"...  in Beckett’s case, this understanding of the optical printer’s range of uses straddles both the art and VFX fields. Shortly after graduating from CalArts, Beckett went to work at Industrial Light & Magic. His previous experiments with the optical printer, particularly the so-called Knotte Grosse Experiments, and his tinkering with the roto camera setup at Lucasfilm paid off, as Beckett was put on visual effects development for a new science fiction film called Star Wars...."
                                                                     - Zoe Chevat, Animation World

Adam K. Beckett: Complete Works 1970-1979 dvd purchasable here 

Thursday, May 14, 2020

Josef Kluge - The Helpers (1968)

Czechoslovakia’s animation industry dates back to the 1920s but really flourished in the post-WW2 era when it was taken over by the state. Figures like the genius puppet maker-manipulator Jiří Trnka and Hermina Tyrlova created a series of innovative entertainments largely aimed at children, while Karel Zeman blended live action and animation in films based on the work of Jules Verne and the fictionalized but historically real figure Baron Munchhausen. Later, the eldritch stop-motion creations of Jan Švankmajer won international acclaim.

Josef Kluge is a lesser-known figure in the annals of Czech animation but “The Helpers” (1968) is a gem. In this grimly satirical and slyly subversive update of the Sisyphus myth, a man pushing a rock up a hill is impeded and further burdened by an officious swarm of bureaucratic busy-bodies wielding triplicate forms and red tape. As with so many Eastern European animations of the Sixties and Seventies, the music – in this case by Jiří Bažant and Jiří Malásek – and the sound effects are gloriously peculiar, an eerie  entertainment in their own right.

                                                                       Josef Kluge

An early effort

Quite different kind of music here from Jiří Malásek + Jiří Bažant 

Sunday, May 10, 2020

Gisèle Ansorge & Ernest 'Nag' Ansorge - Sabbat (1991)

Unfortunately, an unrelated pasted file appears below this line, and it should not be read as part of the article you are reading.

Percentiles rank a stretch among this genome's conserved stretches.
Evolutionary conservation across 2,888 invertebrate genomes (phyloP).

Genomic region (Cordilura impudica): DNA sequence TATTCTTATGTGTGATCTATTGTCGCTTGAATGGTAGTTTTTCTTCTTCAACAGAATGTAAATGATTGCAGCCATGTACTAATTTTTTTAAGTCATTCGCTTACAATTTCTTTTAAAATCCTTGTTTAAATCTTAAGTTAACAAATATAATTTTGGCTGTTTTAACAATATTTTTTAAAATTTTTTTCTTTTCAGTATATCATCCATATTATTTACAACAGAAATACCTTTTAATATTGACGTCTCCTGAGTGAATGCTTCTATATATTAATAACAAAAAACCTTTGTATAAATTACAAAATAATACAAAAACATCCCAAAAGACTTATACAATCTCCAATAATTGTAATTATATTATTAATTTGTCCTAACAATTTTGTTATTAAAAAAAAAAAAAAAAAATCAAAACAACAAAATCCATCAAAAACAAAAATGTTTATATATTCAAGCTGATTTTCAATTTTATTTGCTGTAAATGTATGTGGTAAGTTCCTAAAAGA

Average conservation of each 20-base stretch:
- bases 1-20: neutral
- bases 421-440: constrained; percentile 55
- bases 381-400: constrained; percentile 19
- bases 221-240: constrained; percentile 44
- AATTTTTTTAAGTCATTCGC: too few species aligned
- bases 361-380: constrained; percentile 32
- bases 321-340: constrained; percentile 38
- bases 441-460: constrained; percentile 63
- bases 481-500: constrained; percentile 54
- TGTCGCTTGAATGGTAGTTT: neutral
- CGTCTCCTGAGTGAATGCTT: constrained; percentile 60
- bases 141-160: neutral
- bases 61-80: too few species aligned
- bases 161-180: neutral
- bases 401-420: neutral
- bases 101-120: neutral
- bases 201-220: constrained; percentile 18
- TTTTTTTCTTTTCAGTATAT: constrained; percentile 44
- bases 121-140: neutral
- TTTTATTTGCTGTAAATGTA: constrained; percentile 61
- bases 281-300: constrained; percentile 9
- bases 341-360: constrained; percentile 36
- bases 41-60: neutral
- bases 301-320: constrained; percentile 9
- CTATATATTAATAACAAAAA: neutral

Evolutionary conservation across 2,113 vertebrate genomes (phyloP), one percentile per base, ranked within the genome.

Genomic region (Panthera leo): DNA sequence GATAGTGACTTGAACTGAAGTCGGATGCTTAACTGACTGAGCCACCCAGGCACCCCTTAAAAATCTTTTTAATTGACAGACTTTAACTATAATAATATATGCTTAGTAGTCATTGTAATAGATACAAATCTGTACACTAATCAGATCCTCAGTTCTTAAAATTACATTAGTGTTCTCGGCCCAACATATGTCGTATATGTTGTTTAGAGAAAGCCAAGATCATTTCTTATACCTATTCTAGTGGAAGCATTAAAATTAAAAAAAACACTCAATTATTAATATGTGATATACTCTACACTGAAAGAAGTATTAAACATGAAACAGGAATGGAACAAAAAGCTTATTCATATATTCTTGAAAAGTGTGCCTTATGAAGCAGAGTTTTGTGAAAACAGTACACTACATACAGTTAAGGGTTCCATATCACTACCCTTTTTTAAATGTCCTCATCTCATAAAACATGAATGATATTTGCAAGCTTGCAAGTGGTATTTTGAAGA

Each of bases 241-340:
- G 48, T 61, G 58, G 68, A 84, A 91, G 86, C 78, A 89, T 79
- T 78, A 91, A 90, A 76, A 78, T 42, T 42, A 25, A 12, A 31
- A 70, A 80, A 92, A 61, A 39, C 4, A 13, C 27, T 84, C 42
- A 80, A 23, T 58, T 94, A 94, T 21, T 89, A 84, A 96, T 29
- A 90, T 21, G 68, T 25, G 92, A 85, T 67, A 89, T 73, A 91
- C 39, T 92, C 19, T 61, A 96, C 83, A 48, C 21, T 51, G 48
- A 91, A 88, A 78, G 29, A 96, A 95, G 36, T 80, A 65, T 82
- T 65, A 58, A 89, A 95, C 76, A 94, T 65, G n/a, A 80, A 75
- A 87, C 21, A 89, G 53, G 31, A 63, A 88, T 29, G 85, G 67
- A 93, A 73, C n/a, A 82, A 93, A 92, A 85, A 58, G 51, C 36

(via Andrew Parker)


"... the creators of an original technique of animation using black quartz sand....  Born in 1925 in Lausanne, Ernest 'Nag' Ansorge moved to Etagnières with his wife Gisele in the late 1950s, where the couple established a film workshop specializing in newsreels for local cinemas. During the sixties Ansorge and Giselle made their first two sand animation films, Crows (1966) and Fantasmatic (1969). A co-founder of ASIFA Switzerland, Ernest Ansorge helped guide the organization both as secretary general and president for nearly 25 years. ASIFA Switzerland remains the only professional association for animation in the country. Following Giselle’s death, in 1993, Luc Plantier and Michel Froidevaux wrote a book about the couple, “Pris dans les sables mouvants” (“Captured In Drifting Sand”), which is published in French and English by Edition Centre International du Cinema d'Animation." - Animation World Network

PF1192 Nag Ansorge - Cinéaste from Films Plans-Fixes on Vimeo.

Monday, May 4, 2020

Bert Haanstra - Spiegel van Holland (Mirror of Holland) (1950)

"In 1950 Haanstra made Mirror of Holland, combining his talent as a filmmaker with his eye as a painter. Holding the camera upside down, he filmed images of Holland reflected in water. The effect is strange and delightful. It astonished critics and the public alike. Mirror of Holland was Haanstra's first success abroad. It was shown at the Cannes film festival, and won a Golden Palm: the country boy from Holland travelled to Cannes to take a bow and receive the award. He returned the following year as a member of the jury chaired by Jean Cocteau. He became friends with Jacques Tati, who he considered the best in his field. During that time he made a drawing of Cocteau and Tati together.

"The film was a huge success in the Netherlands as well. The film provided first class entertainment, but was admired above all for the lyrical play of light, shadow and colour. Haanstra had established himself as a filmmaker and his reputation drew many people to his films. He particularly appealed to the Dutch, who loved seeing their country through his eyes: his films gave new meaning and colour to their daily life. The feature films he made years later inspired a similar affinity, and millions enjoyed Haanstra's vision and outlook, his gentle humour and his affectionate view of his country and its citizens.

"In 1952, Haanstra made Panta Rhei , another view of Holland through the eyes of a painter and filmmaker. Its poetic images of water, skies and clouds reflect Haanstra's own moods. People are conspicuously absent from Haanstra's earliest films. The famous Russian director Vsevolod Pudovkin remarked on this at the festival in Cannes, saying: "In my own mind Mirror of Holland has people". To which Haanstra replied: "I am still a beginner. I have mastered the camera, I can handle nature, but l've not yet learned to handle people and their problems. That's still too complicated. But I'll get there…”  -